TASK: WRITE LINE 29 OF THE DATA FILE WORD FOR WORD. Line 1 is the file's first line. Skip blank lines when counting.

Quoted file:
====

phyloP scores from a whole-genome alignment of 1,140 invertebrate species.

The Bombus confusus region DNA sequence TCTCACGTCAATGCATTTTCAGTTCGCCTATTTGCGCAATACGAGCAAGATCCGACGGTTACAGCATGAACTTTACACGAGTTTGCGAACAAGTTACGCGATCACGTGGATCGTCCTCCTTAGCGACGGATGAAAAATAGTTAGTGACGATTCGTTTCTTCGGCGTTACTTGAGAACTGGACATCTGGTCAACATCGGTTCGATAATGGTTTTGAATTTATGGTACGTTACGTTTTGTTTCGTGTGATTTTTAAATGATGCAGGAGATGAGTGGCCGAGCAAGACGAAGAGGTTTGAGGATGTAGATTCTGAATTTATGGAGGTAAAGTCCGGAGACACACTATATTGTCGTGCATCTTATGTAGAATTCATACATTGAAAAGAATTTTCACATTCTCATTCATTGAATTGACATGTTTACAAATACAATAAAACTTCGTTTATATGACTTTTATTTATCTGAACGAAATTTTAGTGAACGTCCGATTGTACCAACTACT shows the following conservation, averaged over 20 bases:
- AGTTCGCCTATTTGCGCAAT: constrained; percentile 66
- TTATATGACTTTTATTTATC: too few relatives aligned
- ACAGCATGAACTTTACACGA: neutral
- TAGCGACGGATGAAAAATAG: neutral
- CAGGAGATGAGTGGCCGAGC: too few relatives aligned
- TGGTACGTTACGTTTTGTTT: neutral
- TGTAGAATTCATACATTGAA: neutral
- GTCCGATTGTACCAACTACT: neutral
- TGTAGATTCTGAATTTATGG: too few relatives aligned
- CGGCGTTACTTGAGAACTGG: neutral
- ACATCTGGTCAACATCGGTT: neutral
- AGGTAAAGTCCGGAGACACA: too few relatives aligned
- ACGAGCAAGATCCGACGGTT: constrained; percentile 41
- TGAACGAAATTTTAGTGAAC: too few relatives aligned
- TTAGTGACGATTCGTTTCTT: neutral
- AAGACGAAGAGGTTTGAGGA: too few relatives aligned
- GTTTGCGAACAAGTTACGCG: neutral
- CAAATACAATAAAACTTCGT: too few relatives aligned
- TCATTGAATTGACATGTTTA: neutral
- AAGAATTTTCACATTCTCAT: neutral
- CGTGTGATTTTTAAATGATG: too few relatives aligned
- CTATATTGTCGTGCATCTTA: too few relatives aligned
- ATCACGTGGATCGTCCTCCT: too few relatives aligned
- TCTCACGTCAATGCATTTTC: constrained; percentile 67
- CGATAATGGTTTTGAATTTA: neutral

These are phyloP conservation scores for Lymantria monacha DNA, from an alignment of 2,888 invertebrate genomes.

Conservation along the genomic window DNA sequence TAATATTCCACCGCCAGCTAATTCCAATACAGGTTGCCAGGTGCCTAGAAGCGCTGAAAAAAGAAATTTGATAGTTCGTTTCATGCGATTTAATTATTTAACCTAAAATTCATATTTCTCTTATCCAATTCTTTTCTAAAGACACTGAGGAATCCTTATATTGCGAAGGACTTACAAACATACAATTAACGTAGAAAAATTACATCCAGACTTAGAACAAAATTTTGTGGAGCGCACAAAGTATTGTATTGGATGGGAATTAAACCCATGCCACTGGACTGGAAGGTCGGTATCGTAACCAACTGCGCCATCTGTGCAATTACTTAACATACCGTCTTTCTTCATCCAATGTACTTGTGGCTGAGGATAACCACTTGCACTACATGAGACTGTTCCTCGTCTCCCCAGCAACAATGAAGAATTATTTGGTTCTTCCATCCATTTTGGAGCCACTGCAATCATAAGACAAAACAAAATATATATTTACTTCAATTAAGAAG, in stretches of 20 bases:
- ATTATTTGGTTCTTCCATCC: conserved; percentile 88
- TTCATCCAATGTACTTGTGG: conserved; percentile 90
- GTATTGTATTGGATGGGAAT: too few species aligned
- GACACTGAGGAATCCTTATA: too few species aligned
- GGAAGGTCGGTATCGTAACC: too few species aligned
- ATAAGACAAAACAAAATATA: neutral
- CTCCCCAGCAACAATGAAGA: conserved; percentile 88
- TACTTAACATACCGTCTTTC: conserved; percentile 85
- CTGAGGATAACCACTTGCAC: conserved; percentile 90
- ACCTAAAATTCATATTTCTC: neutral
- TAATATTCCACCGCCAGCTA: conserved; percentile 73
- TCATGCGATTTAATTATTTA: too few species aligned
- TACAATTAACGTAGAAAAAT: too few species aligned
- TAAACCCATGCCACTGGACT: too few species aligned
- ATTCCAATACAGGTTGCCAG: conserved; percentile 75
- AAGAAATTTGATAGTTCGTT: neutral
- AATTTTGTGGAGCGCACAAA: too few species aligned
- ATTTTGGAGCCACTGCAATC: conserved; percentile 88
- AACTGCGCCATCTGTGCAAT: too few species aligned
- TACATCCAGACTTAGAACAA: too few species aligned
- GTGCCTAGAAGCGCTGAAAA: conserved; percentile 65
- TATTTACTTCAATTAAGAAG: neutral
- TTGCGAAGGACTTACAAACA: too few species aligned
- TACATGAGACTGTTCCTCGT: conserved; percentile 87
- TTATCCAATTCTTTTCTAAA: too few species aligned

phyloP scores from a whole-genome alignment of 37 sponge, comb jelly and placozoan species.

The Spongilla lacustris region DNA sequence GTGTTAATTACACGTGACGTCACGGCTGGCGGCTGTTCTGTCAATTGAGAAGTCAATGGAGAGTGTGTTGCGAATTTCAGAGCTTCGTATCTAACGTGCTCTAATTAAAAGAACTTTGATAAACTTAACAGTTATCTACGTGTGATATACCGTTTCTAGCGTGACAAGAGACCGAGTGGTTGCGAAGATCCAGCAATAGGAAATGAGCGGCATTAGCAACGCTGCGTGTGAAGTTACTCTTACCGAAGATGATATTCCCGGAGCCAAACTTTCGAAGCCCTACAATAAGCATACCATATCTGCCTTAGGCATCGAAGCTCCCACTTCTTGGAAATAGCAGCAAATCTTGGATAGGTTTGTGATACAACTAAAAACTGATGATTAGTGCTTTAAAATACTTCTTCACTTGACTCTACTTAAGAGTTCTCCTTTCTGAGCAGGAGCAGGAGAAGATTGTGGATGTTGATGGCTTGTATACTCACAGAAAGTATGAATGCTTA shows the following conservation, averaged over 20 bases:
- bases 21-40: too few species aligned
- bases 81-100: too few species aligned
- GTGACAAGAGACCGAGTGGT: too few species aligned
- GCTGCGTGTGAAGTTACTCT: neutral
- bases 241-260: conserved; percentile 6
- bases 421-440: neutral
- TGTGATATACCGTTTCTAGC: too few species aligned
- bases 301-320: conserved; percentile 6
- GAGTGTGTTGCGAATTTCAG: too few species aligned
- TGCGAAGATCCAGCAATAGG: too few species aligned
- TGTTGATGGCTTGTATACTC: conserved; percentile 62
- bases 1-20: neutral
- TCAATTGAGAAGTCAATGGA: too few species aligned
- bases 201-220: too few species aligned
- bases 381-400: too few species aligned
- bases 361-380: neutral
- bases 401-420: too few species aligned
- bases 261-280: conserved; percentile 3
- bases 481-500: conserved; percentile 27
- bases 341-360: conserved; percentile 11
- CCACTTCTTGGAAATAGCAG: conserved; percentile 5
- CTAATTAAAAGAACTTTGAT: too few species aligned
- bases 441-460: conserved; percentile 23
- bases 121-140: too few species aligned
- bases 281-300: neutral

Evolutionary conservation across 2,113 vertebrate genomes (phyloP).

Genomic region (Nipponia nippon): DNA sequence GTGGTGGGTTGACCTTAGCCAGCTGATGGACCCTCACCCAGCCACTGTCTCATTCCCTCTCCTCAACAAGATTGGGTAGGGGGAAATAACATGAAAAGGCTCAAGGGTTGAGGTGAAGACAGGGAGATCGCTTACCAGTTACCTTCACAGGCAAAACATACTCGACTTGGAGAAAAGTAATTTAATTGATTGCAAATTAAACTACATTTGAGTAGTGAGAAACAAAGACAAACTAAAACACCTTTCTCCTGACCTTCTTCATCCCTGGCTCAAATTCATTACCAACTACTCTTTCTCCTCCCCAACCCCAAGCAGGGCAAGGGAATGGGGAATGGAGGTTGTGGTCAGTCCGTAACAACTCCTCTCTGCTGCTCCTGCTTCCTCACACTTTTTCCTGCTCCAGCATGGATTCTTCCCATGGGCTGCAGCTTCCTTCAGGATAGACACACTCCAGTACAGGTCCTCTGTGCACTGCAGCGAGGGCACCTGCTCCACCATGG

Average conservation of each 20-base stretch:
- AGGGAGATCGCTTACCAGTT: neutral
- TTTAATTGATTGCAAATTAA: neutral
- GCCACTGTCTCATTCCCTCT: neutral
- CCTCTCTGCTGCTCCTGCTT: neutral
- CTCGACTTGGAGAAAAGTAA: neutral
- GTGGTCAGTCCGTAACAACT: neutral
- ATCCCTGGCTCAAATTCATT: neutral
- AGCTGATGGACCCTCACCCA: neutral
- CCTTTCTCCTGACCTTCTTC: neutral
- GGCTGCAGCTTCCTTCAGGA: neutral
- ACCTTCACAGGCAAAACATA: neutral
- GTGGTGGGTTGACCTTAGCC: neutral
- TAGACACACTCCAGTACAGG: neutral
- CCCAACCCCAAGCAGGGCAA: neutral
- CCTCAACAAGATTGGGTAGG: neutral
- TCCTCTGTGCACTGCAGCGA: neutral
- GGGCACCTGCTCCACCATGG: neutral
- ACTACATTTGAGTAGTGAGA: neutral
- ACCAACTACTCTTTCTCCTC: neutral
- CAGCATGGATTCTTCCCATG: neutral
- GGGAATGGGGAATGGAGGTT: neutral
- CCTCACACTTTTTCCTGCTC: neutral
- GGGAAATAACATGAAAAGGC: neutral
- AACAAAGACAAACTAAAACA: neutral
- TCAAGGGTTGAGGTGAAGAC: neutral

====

Conservation along the genomic window DNA sequence TAATATTCCACCGCCAGCTAATTCCAATACAGGTTGCCAGGTGCCTAGAAGCGCTGAAAAAAGAAATTTGATAGTTCGTTTCATGCGATTTAATTATTTAACCTAAAATTCATATTTCTCTTATCCAATTCTTTTCTAAAGACACTGAGGAATCCTTATATTGCGAAGGACTTACAAACATACAATTAACGTAGAAAAATTACATCCAGACTTAGAACAAAATTTTGTGGAGCGCACAAAGTATTGTATTGGATGGGAATTAAACCCATGCCACTGGACTGGAAGGTCGGTATCGTAACCAACTGCGCCATCTGTGCAATTACTTAACATACCGTCTTTCTTCATCCAATGTACTTGTGGCTGAGGATAACCACTTGCACTACATGAGACTGTTCCTCGTCTCCCCAGCAACAATGAAGAATTATTTGGTTCTTCCATCCATTTTGGAGCCACTGCAATCATAAGACAAAACAAAATATATATTTACTTCAATTAAGAAG, in stretches of 20 bases: